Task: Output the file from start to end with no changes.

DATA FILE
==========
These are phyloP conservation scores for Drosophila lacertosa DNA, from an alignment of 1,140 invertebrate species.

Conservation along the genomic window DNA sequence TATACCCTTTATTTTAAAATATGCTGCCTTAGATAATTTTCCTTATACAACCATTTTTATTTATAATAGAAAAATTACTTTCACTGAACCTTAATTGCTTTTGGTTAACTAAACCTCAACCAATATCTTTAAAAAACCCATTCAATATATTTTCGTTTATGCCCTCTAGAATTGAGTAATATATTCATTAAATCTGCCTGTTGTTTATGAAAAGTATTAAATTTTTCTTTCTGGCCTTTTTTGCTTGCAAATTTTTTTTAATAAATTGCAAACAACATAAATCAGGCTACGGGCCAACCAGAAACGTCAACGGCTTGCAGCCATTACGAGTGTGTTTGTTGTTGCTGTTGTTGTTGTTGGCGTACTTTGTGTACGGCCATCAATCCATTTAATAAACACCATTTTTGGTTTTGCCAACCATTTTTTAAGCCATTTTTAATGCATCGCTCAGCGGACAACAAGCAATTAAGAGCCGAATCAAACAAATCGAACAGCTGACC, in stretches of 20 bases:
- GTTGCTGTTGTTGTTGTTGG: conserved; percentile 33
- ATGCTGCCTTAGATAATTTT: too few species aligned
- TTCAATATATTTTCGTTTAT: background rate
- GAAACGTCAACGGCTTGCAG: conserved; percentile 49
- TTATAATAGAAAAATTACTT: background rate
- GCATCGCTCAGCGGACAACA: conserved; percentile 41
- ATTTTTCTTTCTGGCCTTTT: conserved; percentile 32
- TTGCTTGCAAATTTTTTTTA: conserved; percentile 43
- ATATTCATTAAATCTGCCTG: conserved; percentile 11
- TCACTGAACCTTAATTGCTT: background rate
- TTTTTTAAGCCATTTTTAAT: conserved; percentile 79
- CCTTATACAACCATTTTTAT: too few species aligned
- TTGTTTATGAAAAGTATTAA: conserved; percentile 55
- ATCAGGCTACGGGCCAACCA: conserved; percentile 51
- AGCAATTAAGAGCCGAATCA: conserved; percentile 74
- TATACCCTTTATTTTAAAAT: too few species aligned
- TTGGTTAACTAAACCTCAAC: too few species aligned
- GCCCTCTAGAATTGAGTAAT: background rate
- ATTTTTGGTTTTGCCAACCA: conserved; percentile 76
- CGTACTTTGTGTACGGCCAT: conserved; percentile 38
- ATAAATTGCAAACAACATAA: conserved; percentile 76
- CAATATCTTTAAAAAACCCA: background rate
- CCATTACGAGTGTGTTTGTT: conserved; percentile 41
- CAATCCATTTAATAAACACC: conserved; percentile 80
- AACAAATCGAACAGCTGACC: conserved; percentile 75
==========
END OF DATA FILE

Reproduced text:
These are phyloP conservation scores for Drosophila lacertosa DNA, from an alignment of 1,140 invertebrate species.

Conservation along the genomic window DNA sequence TATACCCTTTATTTTAAAATATGCTGCCTTAGATAATTTTCCTTATACAACCATTTTTATTTATAATAGAAAAATTACTTTCACTGAACCTTAATTGCTTTTGGTTAACTAAACCTCAACCAATATCTTTAAAAAACCCATTCAATATATTTTCGTTTATGCCCTCTAGAATTGAGTAATATATTCATTAAATCTGCCTGTTGTTTATGAAAAGTATTAAATTTTTCTTTCTGGCCTTTTTTGCTTGCAAATTTTTTTTAATAAATTGCAAACAACATAAATCAGGCTACGGGCCAACCAGAAACGTCAACGGCTTGCAGCCATTACGAGTGTGTTTGTTGTTGCTGTTGTTGTTGTTGGCGTACTTTGTGTACGGCCATCAATCCATTTAATAAACACCATTTTTGGTTTTGCCAACCATTTTTTAAGCCATTTTTAATGCATCGCTCAGCGGACAACAAGCAATTAAGAGCCGAATCAAACAAATCGAACAGCTGACC, in stretches of 20 bases:
- GTTGCTGTTGTTGTTGTTGG: conserved; percentile 33
- ATGCTGCCTTAGATAATTTT: too few species aligned
- TTCAATATATTTTCGTTTAT: background rate
- GAAACGTCAACGGCTTGCAG: conserved; percentile 49
- TTATAATAGAAAAATTACTT: background rate
- GCATCGCTCAGCGGACAACA: conserved; percentile 41
- ATTTTTCTTTCTGGCCTTTT: conserved; percentile 32
- TTGCTTGCAAATTTTTTTTA: conserved; percentile 43
- ATATTCATTAAATCTGCCTG: conserved; percentile 11
- TCACTGAACCTTAATTGCTT: background rate
- TTTTTTAAGCCATTTTTAAT: conserved; percentile 79
- CCTTATACAACCATTTTTAT: too few species aligned
- TTGTTTATGAAAAGTATTAA: conserved; percentile 55
- ATCAGGCTACGGGCCAACCA: conserved; percentile 51
- AGCAATTAAGAGCCGAATCA: conserved; percentile 74
- TATACCCTTTATTTTAAAAT: too few species aligned
- TTGGTTAACTAAACCTCAAC: too few species aligned
- GCCCTCTAGAATTGAGTAAT: background rate
- ATTTTTGGTTTTGCCAACCA: conserved; percentile 76
- CGTACTTTGTGTACGGCCAT: conserved; percentile 38
- ATAAATTGCAAACAACATAA: conserved; percentile 76
- CAATATCTTTAAAAAACCCA: background rate
- CCATTACGAGTGTGTTTGTT: conserved; percentile 41
- CAATCCATTTAATAAACACC: conserved; percentile 80
- AACAAATCGAACAGCTGACC: conserved; percentile 75